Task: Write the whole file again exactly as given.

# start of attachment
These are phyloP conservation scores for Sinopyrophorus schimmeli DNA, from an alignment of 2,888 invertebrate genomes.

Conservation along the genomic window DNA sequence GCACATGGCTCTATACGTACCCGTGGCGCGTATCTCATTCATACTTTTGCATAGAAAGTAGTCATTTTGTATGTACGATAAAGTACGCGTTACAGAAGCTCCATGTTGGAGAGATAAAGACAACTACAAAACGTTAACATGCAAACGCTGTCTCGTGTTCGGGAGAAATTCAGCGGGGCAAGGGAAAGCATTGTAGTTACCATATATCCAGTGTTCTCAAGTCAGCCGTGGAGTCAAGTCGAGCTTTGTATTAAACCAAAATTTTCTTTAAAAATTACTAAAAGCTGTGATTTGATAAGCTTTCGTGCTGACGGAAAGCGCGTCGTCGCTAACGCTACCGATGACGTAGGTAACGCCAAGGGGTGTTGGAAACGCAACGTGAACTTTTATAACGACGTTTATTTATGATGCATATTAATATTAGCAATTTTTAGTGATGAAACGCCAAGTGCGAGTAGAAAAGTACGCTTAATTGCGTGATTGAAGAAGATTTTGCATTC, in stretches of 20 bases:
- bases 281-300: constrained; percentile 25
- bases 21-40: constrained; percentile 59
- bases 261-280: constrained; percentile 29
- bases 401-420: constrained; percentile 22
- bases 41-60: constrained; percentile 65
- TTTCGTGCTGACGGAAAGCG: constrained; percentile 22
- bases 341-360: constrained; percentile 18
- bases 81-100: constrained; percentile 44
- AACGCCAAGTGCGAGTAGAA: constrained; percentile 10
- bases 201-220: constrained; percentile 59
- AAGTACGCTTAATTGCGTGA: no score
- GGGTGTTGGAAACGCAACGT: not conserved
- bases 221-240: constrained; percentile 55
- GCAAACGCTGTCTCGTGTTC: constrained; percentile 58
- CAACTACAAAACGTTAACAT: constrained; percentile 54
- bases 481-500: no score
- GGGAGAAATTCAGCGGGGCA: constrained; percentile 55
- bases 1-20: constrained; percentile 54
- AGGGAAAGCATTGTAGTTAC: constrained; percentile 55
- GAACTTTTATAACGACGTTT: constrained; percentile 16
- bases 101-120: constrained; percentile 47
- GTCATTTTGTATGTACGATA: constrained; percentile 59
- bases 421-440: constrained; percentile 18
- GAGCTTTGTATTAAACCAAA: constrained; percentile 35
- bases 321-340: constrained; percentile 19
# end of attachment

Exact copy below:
These are phyloP conservation scores for Sinopyrophorus schimmeli DNA, from an alignment of 2,888 invertebrate genomes.

Conservation along the genomic window DNA sequence GCACATGGCTCTATACGTACCCGTGGCGCGTATCTCATTCATACTTTTGCATAGAAAGTAGTCATTTTGTATGTACGATAAAGTACGCGTTACAGAAGCTCCATGTTGGAGAGATAAAGACAACTACAAAACGTTAACATGCAAACGCTGTCTCGTGTTCGGGAGAAATTCAGCGGGGCAAGGGAAAGCATTGTAGTTACCATATATCCAGTGTTCTCAAGTCAGCCGTGGAGTCAAGTCGAGCTTTGTATTAAACCAAAATTTTCTTTAAAAATTACTAAAAGCTGTGATTTGATAAGCTTTCGTGCTGACGGAAAGCGCGTCGTCGCTAACGCTACCGATGACGTAGGTAACGCCAAGGGGTGTTGGAAACGCAACGTGAACTTTTATAACGACGTTTATTTATGATGCATATTAATATTAGCAATTTTTAGTGATGAAACGCCAAGTGCGAGTAGAAAAGTACGCTTAATTGCGTGATTGAAGAAGATTTTGCATTC, in stretches of 20 bases:
- bases 281-300: constrained; percentile 25
- bases 21-40: constrained; percentile 59
- bases 261-280: constrained; percentile 29
- bases 401-420: constrained; percentile 22
- bases 41-60: constrained; percentile 65
- TTTCGTGCTGACGGAAAGCG: constrained; percentile 22
- bases 341-360: constrained; percentile 18
- bases 81-100: constrained; percentile 44
- AACGCCAAGTGCGAGTAGAA: constrained; percentile 10
- bases 201-220: constrained; percentile 59
- AAGTACGCTTAATTGCGTGA: no score
- GGGTGTTGGAAACGCAACGT: not conserved
- bases 221-240: constrained; percentile 55
- GCAAACGCTGTCTCGTGTTC: constrained; percentile 58
- CAACTACAAAACGTTAACAT: constrained; percentile 54
- bases 481-500: no score
- GGGAGAAATTCAGCGGGGCA: constrained; percentile 55
- bases 1-20: constrained; percentile 54
- AGGGAAAGCATTGTAGTTAC: constrained; percentile 55
- GAACTTTTATAACGACGTTT: constrained; percentile 16
- bases 101-120: constrained; percentile 47
- GTCATTTTGTATGTACGATA: constrained; percentile 59
- bases 421-440: constrained; percentile 18
- GAGCTTTGTATTAAACCAAA: constrained; percentile 35
- bases 321-340: constrained; percentile 19